Extensions are like cats; you can’t have just one. Time to add more since we got more kittens…
The kittens liked the tree so much, but as they grew, all three started cramming into one basket. Soooo…. time to add more. I built a hexagonal tunnel with more pallet wood and used the natural knot holes as the base for carved “squish-beans” – making several kitty paw prints with a small hole saw and drills. Then, I built each angle to be 60 degrees, so each cut is 30 degrees on each end. I used copper strap tape to trim the edges and provide a sturdy way to suspend it with two eye bolts and D-Ring carabiners. It can only swing front-to-back, and not side-to-side to prevent too much motion on the bridges. I added another basket as a final destination, so each cat has their own place to perch.
When my kittens were very little, the tallest portions freaked them out, but they were masters of their urban jungle in a couple of months. I only used heat-treated pallet wood and kitty-safe sealants. So far, the kittens are having a ball! Check out my outdoor Kitty Patio I made for them too – outdoor fun with indoor security! I also did a separate post on the Cat Tree Tunnel Addition.
The yellow cable was being temporarily held out of the way before being re-routed for some equipment. The post-it note was how we marked where the foot should go (just positioning alignment to the wall) when we were first positioning it up.
The rope bridge was tied to the main post, and then we used a 2″ deck screw to secure it to the post through the knot to hide it. Now my fully-grown cats can run and jump on the bridge, and do it safely.
We hung the basket by using some old swag lamp chain that we scrounged from the husband’s mother’s garage. The excess sisal from the rope bridge didn’t get cut off. We had fun winding it up through the chains since my one kitten was in that phase of chewing on EVERYTHING. He enjoyed the rope immensely. <3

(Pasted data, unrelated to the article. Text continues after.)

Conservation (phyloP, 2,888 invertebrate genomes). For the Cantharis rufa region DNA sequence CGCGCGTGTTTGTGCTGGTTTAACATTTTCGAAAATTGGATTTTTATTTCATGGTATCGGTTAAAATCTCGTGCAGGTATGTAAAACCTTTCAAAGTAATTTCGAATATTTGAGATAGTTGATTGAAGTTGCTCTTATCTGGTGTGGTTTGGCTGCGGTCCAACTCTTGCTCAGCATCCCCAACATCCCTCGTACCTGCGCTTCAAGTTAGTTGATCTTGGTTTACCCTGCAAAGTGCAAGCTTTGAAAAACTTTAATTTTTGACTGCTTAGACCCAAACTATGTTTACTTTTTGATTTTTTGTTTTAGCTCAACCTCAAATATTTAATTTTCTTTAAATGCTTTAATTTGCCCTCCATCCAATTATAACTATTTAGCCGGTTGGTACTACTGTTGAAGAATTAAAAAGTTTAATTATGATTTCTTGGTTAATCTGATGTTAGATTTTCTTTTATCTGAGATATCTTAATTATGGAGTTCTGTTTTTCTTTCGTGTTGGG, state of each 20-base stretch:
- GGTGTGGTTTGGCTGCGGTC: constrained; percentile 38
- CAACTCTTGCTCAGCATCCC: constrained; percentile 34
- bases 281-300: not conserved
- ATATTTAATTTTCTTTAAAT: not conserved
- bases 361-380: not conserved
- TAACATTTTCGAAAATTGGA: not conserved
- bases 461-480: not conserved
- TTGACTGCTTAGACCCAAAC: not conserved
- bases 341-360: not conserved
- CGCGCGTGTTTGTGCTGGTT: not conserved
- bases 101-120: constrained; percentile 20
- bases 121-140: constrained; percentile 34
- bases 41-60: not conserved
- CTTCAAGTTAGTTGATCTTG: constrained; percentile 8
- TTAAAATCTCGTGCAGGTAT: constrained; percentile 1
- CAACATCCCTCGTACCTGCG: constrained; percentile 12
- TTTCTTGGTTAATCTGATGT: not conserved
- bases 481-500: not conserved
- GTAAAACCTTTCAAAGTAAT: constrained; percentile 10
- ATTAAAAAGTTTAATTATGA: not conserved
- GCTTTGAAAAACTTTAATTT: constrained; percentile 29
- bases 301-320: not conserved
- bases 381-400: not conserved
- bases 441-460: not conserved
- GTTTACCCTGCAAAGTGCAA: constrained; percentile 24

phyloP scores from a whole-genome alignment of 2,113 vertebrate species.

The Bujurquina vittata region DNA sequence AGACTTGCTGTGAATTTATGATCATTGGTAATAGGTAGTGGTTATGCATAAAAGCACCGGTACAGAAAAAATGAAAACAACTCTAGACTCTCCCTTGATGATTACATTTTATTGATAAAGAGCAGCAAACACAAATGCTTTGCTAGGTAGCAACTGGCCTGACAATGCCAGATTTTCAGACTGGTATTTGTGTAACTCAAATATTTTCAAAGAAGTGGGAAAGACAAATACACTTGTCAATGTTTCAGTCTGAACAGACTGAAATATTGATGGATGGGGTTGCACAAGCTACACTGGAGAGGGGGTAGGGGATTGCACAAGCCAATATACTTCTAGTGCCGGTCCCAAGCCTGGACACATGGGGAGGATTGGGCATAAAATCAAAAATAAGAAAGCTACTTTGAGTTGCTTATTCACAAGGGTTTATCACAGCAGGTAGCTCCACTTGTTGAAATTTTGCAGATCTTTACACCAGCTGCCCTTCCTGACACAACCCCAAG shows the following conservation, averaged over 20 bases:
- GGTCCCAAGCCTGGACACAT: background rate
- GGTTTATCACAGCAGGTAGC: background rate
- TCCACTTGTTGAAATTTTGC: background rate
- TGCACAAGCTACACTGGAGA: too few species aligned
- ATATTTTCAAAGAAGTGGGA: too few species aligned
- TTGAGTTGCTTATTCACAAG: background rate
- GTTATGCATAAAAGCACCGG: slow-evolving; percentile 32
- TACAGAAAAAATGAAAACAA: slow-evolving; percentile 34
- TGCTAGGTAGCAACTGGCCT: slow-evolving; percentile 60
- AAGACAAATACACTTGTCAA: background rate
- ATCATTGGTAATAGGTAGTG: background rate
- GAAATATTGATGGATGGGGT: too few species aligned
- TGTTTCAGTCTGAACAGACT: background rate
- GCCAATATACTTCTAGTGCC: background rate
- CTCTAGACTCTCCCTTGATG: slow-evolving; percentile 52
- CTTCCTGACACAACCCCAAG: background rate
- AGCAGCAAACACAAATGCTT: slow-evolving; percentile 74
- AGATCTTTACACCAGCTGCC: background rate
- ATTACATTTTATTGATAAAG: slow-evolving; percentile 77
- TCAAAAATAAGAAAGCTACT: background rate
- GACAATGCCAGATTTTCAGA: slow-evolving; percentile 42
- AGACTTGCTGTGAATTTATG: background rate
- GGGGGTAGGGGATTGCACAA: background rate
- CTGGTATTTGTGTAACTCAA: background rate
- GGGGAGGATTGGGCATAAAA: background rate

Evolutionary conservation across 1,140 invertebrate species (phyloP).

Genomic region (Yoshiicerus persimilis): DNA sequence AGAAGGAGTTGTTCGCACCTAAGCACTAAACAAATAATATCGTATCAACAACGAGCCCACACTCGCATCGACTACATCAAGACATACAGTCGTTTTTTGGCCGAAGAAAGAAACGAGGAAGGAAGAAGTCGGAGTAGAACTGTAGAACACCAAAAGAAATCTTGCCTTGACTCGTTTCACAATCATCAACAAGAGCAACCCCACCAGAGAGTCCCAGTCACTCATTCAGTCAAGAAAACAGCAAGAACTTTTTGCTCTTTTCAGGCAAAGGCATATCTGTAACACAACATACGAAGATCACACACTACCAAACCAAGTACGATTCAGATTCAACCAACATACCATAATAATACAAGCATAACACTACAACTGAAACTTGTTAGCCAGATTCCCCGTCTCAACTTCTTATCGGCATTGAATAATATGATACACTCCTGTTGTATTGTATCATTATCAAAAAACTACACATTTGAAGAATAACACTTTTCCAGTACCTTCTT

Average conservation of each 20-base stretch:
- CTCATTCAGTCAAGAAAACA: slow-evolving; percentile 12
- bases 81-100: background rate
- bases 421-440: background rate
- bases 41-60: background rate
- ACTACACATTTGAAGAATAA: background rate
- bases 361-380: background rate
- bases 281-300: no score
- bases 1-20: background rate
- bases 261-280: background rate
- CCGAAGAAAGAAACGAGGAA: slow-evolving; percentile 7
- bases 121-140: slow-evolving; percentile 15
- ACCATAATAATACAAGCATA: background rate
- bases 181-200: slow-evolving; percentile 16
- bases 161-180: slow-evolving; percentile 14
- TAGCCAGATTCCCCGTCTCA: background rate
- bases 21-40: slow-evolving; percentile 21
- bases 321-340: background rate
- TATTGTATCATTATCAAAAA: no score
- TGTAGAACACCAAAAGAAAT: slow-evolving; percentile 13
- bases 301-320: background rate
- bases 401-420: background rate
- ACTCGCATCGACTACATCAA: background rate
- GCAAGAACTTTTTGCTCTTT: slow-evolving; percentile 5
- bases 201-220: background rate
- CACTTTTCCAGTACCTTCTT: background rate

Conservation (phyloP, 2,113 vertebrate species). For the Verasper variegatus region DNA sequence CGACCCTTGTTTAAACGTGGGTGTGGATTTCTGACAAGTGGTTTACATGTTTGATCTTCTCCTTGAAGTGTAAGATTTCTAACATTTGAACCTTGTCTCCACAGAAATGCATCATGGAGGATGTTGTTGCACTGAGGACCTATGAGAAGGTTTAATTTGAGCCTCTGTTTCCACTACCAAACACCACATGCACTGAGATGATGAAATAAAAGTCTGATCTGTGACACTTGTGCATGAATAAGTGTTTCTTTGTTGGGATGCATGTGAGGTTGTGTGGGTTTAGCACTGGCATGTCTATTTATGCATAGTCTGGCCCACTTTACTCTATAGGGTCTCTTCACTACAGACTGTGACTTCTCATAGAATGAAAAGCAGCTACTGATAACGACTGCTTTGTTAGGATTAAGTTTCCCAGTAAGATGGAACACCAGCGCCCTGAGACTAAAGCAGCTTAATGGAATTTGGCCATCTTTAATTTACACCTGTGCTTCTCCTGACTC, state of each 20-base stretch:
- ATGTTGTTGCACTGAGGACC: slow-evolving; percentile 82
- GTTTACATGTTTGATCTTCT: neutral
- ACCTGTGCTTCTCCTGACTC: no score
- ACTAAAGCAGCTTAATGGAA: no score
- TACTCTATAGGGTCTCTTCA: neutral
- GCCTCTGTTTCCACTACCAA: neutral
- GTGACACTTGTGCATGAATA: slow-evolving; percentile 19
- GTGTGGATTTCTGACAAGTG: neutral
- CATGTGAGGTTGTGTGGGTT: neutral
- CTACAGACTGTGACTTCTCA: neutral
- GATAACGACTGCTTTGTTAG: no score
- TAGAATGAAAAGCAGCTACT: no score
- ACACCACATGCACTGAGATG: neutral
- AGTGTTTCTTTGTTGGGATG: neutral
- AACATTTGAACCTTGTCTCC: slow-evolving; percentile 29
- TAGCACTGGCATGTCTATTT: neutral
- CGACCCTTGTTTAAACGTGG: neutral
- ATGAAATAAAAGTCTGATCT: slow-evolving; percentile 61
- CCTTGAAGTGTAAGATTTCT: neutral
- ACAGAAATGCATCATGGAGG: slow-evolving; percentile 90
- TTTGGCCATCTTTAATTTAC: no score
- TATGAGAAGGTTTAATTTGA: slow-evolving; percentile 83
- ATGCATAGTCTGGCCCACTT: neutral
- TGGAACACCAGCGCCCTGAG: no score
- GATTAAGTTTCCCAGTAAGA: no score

After I made the little kitty paw holes using some of the natural knot holes, I outlined the paw prints with metallic craft paints. My kitties LOVE having cat toys gently pushed up to the openings as their paws shootout to play.
Here’s how we started with the kitty prints. We used a natural knot hole and just used a drill bit to wallow out circular holes into oblong “toe-beans.”
We’ve learned that the nylon supports weren’t necessary, since I drilled the holes to be VERY close to the size of the sisal – it was a pain in the backside to lace through, but it actually would’ve kept the bridge pretty stable without it since we anchored each lace into separate eye bolts we screwed into the baskets and tunnel. This prevented a lot of twisting when they ran across.
We used copper pipe strap to trim the tunnel, provide extra support just in case (since at times all three sleep in it), and hooked the whole thing to the ceiling by installing two eye bolts with toggles on the back into the ceiling, connecting small eye bolts on the top of the basket with D-ring carabiners so we could take it down if we needed.
Puca the Evil One trying out her new perch. We used more of the old swag lamp chain and another spring latch D-Ring carabiner. The chain was screwed to four corners of the basket and attached with more eye bolts.